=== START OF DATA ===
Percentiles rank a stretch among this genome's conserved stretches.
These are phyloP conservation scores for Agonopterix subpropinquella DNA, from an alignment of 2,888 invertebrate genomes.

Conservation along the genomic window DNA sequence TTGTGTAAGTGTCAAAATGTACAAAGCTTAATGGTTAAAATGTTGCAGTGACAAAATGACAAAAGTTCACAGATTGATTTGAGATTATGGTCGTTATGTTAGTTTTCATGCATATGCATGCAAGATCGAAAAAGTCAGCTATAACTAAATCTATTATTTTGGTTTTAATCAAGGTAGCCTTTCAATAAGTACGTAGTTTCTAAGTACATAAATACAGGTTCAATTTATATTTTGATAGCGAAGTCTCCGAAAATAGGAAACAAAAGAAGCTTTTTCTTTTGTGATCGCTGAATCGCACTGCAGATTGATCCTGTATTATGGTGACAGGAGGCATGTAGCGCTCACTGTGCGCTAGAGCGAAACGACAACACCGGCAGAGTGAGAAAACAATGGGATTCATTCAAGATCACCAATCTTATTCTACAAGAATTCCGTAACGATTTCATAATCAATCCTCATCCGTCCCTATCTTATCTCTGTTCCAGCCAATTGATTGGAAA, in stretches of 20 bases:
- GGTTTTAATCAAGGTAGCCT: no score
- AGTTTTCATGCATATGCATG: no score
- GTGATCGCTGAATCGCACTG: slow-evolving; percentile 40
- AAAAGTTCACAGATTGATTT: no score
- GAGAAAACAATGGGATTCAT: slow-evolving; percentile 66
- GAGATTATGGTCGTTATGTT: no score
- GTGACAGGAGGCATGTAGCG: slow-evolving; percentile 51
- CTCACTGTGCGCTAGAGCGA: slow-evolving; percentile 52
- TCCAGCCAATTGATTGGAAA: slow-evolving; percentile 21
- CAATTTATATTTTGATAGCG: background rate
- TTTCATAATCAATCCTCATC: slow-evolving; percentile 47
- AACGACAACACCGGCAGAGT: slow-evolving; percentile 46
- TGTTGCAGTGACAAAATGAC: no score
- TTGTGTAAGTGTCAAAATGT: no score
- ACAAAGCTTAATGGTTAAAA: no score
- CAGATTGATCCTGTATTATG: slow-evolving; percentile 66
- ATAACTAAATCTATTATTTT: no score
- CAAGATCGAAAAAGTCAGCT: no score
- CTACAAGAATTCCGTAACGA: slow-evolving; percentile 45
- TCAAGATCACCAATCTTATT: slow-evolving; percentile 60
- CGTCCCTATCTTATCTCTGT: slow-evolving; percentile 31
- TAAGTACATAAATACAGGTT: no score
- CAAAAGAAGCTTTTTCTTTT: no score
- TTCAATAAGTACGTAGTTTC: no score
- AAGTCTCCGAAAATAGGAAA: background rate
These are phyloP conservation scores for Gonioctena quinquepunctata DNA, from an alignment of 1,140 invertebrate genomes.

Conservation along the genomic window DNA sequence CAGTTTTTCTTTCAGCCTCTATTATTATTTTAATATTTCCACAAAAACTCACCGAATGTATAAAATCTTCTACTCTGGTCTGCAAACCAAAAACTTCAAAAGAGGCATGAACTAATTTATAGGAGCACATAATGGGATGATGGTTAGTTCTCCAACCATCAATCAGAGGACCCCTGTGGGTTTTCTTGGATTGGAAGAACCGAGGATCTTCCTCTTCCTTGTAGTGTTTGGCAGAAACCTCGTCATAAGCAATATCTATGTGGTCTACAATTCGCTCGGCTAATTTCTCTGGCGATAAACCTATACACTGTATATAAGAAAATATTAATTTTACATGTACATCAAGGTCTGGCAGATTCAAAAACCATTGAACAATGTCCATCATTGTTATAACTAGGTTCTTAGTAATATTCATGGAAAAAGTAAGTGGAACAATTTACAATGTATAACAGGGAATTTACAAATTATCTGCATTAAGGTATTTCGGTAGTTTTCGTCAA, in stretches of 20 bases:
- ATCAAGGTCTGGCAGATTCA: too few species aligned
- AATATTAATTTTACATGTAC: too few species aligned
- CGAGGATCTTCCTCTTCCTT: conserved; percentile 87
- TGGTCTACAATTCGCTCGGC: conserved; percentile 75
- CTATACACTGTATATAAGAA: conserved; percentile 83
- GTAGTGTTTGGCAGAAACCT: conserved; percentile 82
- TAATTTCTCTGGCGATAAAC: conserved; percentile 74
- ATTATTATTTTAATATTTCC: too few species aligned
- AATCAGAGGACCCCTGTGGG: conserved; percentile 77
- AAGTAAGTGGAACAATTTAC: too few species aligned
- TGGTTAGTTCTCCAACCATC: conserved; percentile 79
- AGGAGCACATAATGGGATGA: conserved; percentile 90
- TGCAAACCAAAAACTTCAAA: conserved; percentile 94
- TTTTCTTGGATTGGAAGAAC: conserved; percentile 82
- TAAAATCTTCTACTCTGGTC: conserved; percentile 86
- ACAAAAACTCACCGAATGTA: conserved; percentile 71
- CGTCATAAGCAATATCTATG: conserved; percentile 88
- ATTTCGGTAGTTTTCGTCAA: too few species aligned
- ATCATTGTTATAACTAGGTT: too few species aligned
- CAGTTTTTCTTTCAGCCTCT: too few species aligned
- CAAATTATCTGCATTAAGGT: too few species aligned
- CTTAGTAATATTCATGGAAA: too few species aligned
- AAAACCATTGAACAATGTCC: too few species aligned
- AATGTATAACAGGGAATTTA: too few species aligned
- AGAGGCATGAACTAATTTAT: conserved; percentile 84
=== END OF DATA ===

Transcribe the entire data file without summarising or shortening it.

Percentiles rank a stretch among this genome's conserved stretches.
These are phyloP conservation scores for Agonopterix subpropinquella DNA, from an alignment of 2,888 invertebrate genomes.

Conservation along the genomic window DNA sequence TTGTGTAAGTGTCAAAATGTACAAAGCTTAATGGTTAAAATGTTGCAGTGACAAAATGACAAAAGTTCACAGATTGATTTGAGATTATGGTCGTTATGTTAGTTTTCATGCATATGCATGCAAGATCGAAAAAGTCAGCTATAACTAAATCTATTATTTTGGTTTTAATCAAGGTAGCCTTTCAATAAGTACGTAGTTTCTAAGTACATAAATACAGGTTCAATTTATATTTTGATAGCGAAGTCTCCGAAAATAGGAAACAAAAGAAGCTTTTTCTTTTGTGATCGCTGAATCGCACTGCAGATTGATCCTGTATTATGGTGACAGGAGGCATGTAGCGCTCACTGTGCGCTAGAGCGAAACGACAACACCGGCAGAGTGAGAAAACAATGGGATTCATTCAAGATCACCAATCTTATTCTACAAGAATTCCGTAACGATTTCATAATCAATCCTCATCCGTCCCTATCTTATCTCTGTTCCAGCCAATTGATTGGAAA, in stretches of 20 bases:
- GGTTTTAATCAAGGTAGCCT: no score
- AGTTTTCATGCATATGCATG: no score
- GTGATCGCTGAATCGCACTG: slow-evolving; percentile 40
- AAAAGTTCACAGATTGATTT: no score
- GAGAAAACAATGGGATTCAT: slow-evolving; percentile 66
- GAGATTATGGTCGTTATGTT: no score
- GTGACAGGAGGCATGTAGCG: slow-evolving; percentile 51
- CTCACTGTGCGCTAGAGCGA: slow-evolving; percentile 52
- TCCAGCCAATTGATTGGAAA: slow-evolving; percentile 21
- CAATTTATATTTTGATAGCG: background rate
- TTTCATAATCAATCCTCATC: slow-evolving; percentile 47
- AACGACAACACCGGCAGAGT: slow-evolving; percentile 46
- TGTTGCAGTGACAAAATGAC: no score
- TTGTGTAAGTGTCAAAATGT: no score
- ACAAAGCTTAATGGTTAAAA: no score
- CAGATTGATCCTGTATTATG: slow-evolving; percentile 66
- ATAACTAAATCTATTATTTT: no score
- CAAGATCGAAAAAGTCAGCT: no score
- CTACAAGAATTCCGTAACGA: slow-evolving; percentile 45
- TCAAGATCACCAATCTTATT: slow-evolving; percentile 60
- CGTCCCTATCTTATCTCTGT: slow-evolving; percentile 31
- TAAGTACATAAATACAGGTT: no score
- CAAAAGAAGCTTTTTCTTTT: no score
- TTCAATAAGTACGTAGTTTC: no score
- AAGTCTCCGAAAATAGGAAA: background rate
These are phyloP conservation scores for Gonioctena quinquepunctata DNA, from an alignment of 1,140 invertebrate genomes.

Conservation along the genomic window DNA sequence CAGTTTTTCTTTCAGCCTCTATTATTATTTTAATATTTCCACAAAAACTCACCGAATGTATAAAATCTTCTACTCTGGTCTGCAAACCAAAAACTTCAAAAGAGGCATGAACTAATTTATAGGAGCACATAATGGGATGATGGTTAGTTCTCCAACCATCAATCAGAGGACCCCTGTGGGTTTTCTTGGATTGGAAGAACCGAGGATCTTCCTCTTCCTTGTAGTGTTTGGCAGAAACCTCGTCATAAGCAATATCTATGTGGTCTACAATTCGCTCGGCTAATTTCTCTGGCGATAAACCTATACACTGTATATAAGAAAATATTAATTTTACATGTACATCAAGGTCTGGCAGATTCAAAAACCATTGAACAATGTCCATCATTGTTATAACTAGGTTCTTAGTAATATTCATGGAAAAAGTAAGTGGAACAATTTACAATGTATAACAGGGAATTTACAAATTATCTGCATTAAGGTATTTCGGTAGTTTTCGTCAA, in stretches of 20 bases:
- ATCAAGGTCTGGCAGATTCA: too few species aligned
- AATATTAATTTTACATGTAC: too few species aligned
- CGAGGATCTTCCTCTTCCTT: conserved; percentile 87
- TGGTCTACAATTCGCTCGGC: conserved; percentile 75
- CTATACACTGTATATAAGAA: conserved; percentile 83
- GTAGTGTTTGGCAGAAACCT: conserved; percentile 82
- TAATTTCTCTGGCGATAAAC: conserved; percentile 74
- ATTATTATTTTAATATTTCC: too few species aligned
- AATCAGAGGACCCCTGTGGG: conserved; percentile 77
- AAGTAAGTGGAACAATTTAC: too few species aligned
- TGGTTAGTTCTCCAACCATC: conserved; percentile 79
- AGGAGCACATAATGGGATGA: conserved; percentile 90
- TGCAAACCAAAAACTTCAAA: conserved; percentile 94
- TTTTCTTGGATTGGAAGAAC: conserved; percentile 82
- TAAAATCTTCTACTCTGGTC: conserved; percentile 86
- ACAAAAACTCACCGAATGTA: conserved; percentile 71
- CGTCATAAGCAATATCTATG: conserved; percentile 88
- ATTTCGGTAGTTTTCGTCAA: too few species aligned
- ATCATTGTTATAACTAGGTT: too few species aligned
- CAGTTTTTCTTTCAGCCTCT: too few species aligned
- CAAATTATCTGCATTAAGGT: too few species aligned
- CTTAGTAATATTCATGGAAA: too few species aligned
- AAAACCATTGAACAATGTCC: too few species aligned
- AATGTATAACAGGGAATTTA: too few species aligned
- AGAGGCATGAACTAATTTAT: conserved; percentile 84